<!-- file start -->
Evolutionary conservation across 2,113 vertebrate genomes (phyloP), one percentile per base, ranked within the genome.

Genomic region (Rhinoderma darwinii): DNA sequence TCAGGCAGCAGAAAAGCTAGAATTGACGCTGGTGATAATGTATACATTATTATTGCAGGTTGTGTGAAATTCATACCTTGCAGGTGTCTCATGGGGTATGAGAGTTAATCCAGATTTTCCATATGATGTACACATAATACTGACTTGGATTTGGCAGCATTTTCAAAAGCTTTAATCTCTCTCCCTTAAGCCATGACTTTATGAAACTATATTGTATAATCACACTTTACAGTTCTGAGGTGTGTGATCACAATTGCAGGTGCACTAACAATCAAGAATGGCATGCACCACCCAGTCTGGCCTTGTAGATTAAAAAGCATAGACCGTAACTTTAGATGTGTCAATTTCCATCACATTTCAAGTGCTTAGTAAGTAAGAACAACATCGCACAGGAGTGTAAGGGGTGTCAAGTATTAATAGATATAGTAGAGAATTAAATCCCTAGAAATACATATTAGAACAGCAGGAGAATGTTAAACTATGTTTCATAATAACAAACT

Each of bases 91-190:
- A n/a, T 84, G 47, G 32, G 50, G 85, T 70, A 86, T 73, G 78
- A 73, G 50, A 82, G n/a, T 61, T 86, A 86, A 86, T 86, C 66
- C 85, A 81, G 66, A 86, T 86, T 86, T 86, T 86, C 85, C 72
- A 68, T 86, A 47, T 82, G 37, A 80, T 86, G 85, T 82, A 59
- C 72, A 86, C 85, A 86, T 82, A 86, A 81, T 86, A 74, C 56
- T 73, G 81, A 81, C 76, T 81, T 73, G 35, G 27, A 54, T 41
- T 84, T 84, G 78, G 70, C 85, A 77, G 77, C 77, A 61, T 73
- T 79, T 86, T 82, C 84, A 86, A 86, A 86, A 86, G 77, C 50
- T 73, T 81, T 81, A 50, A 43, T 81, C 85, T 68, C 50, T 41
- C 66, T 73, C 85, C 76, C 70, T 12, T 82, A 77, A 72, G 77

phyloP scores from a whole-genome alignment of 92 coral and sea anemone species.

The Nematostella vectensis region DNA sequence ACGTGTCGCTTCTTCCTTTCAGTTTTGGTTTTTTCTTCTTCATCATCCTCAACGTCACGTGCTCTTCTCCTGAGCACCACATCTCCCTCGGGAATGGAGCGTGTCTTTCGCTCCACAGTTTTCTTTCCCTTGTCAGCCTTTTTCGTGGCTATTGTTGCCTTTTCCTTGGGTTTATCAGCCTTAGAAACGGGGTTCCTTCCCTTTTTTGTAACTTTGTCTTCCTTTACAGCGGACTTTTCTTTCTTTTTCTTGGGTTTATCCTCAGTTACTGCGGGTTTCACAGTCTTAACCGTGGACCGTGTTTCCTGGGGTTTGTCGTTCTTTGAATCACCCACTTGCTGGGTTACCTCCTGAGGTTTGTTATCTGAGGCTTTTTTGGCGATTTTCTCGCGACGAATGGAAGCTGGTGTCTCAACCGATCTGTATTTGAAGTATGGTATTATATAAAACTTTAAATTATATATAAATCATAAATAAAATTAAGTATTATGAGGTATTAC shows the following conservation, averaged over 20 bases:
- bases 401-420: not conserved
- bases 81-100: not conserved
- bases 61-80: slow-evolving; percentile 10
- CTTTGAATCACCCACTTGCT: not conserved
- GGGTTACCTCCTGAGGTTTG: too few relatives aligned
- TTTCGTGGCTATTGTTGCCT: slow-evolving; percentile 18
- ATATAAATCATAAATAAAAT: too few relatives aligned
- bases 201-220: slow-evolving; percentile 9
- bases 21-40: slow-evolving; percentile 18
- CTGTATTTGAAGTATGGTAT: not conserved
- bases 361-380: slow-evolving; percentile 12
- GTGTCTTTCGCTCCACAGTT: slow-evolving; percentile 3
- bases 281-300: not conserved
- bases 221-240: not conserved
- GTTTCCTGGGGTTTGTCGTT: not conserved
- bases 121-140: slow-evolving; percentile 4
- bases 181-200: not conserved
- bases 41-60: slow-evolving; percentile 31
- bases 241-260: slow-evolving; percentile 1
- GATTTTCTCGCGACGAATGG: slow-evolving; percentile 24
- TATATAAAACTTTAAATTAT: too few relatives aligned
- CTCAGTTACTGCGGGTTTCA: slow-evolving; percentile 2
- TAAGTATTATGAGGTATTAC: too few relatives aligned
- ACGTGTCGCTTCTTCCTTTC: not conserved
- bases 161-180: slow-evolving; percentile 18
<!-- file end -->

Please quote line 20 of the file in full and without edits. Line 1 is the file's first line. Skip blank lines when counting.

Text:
- GGGTTACCTCCTGAGGTTTG: too few relatives aligned